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French court to rule on Kate topless photos

A French court is to rule at noon today on a request to halt further publication of topless photos of the Duchess of Cambridge.

The royal couple say they are an invasion of their privacy.

The court at Nanterre, Paris, heard arguments yesterday by lawyers for the Duke and Duchess and for the Italian publishing house which owns the popular French gossip magazine Closer.

The royal request was made after Closer printed 14 pictures of the partially-clad Kate in its pages last week.

Yesterday, the Italian gossip magazine Chi - also owned by Mondadori, the publishing house owned by former Italian Premier Silvio Berlusconi - published a 26-page spread of photos of Kate without her swimsuit top.

An Irish tabloid published more Kate topless photos over the weekend, drawing a vow from Ireland's justice minister to revise privacy laws there.

The photos show the Duchess relaxing during a holiday at a private villa in Provence, sometimes without her bathing suit top and, in one case, her suit bottom partially pulled down to apply sun screen.

St James's Palace called the publications of the photos a "grotesque" invasion of the couple's privacy.

The royal couple's lawyer, Aurelien Hamelle, told the French court that he is seeking 5,000 euro (£4,034) in damages from Closer and an injunction forcing the magazine to stop publishing the issue with the photos.

He also asked the court to fine Closer 10,000 euro (£8,600) a day for each day the injunction is not respected, and 100,000 (£80,600) if the photos are sold.

Mondadori lawyer Delphine Pando told the court that the photos are not theirs to sell.

"We are not the owners of these photos," she said. "The photos are out there. If a TV show wants to show an image of this (magazine) edition, it's got nothing to do with us."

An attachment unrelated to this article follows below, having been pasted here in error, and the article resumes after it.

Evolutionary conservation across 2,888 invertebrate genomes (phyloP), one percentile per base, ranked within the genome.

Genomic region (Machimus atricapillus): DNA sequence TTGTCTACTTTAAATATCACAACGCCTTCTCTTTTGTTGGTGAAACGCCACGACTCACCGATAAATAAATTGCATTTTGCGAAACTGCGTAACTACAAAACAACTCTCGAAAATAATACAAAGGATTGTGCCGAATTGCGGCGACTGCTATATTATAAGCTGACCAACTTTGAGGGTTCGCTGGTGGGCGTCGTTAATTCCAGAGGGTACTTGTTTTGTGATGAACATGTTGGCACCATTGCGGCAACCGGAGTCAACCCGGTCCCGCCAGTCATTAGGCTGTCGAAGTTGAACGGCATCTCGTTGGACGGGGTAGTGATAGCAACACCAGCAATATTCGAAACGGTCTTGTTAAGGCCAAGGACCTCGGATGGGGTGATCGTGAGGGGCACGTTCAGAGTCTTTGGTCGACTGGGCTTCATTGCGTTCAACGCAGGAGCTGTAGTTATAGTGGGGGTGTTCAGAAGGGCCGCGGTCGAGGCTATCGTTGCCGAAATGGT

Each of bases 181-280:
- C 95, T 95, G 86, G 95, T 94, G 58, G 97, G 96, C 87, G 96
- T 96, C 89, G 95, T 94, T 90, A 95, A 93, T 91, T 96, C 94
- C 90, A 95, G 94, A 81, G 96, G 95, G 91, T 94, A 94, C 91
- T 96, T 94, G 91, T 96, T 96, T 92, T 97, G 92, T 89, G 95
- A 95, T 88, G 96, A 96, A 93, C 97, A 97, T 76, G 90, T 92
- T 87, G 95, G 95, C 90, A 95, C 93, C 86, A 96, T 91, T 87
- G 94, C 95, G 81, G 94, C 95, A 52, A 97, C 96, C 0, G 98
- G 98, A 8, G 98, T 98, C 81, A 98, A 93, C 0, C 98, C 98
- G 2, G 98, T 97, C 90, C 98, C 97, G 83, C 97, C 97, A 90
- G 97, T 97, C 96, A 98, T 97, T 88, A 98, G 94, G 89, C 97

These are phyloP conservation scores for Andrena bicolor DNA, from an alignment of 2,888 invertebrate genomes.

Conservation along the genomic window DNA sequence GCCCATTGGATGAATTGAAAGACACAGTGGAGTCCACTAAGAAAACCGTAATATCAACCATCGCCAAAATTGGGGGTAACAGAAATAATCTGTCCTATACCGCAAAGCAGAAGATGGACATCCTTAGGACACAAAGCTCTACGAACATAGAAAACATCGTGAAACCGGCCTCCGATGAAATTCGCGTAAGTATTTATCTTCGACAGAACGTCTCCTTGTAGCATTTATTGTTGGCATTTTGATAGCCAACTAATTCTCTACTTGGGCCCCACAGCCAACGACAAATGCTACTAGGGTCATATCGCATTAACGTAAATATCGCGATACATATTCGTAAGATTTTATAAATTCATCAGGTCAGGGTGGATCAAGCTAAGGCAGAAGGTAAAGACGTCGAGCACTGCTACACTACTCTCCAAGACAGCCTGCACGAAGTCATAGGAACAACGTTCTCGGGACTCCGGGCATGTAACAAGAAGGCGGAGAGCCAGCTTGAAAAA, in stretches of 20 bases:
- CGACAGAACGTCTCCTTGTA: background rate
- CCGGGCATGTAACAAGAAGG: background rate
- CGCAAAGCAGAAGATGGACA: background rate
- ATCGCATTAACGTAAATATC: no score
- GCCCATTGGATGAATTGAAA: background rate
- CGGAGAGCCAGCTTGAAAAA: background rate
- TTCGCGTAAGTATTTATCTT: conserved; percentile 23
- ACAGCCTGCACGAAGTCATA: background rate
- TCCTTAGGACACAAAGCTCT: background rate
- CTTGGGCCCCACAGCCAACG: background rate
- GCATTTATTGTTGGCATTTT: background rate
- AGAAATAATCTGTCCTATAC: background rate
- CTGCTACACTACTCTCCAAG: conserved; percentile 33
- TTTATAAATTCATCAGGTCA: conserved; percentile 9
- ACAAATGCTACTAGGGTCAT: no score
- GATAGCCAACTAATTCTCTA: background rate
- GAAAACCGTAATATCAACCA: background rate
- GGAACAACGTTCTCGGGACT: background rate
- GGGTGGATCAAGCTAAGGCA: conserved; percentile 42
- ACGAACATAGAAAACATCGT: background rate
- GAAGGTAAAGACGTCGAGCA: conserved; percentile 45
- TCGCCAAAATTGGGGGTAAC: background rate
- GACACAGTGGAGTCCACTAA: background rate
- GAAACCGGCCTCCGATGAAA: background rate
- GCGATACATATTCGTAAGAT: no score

That argument echoed the stance of the editor of Chi, the Italian magazine. Alfonso Signorini told The Associated Press over the weekend that he did not fear legal action since the photos are already in the public domain following Closer's publication.

In addition to the injunction demand, St James's Palace said yesterday the family lawyers would file a criminal complaint against the unidentified photographer or photographers involved. The palace said it would be up to French prosecutors to decide whether to investigate and pursue a criminal case for breach of privacy or trespassing.

That second judicial action was not mentioned in today's proceedings, and there was no mention of the name of the photographer or photographers who took the offending pictures. There was only reference to an "agency."

Meanwhile, in the Irish Republic, Justice Minister Alan Shatter said Monday that the country planned to introduce new privacy laws after the Irish Daily Star newspaper published the topless photographs of the princess.

Belfast Telegraph


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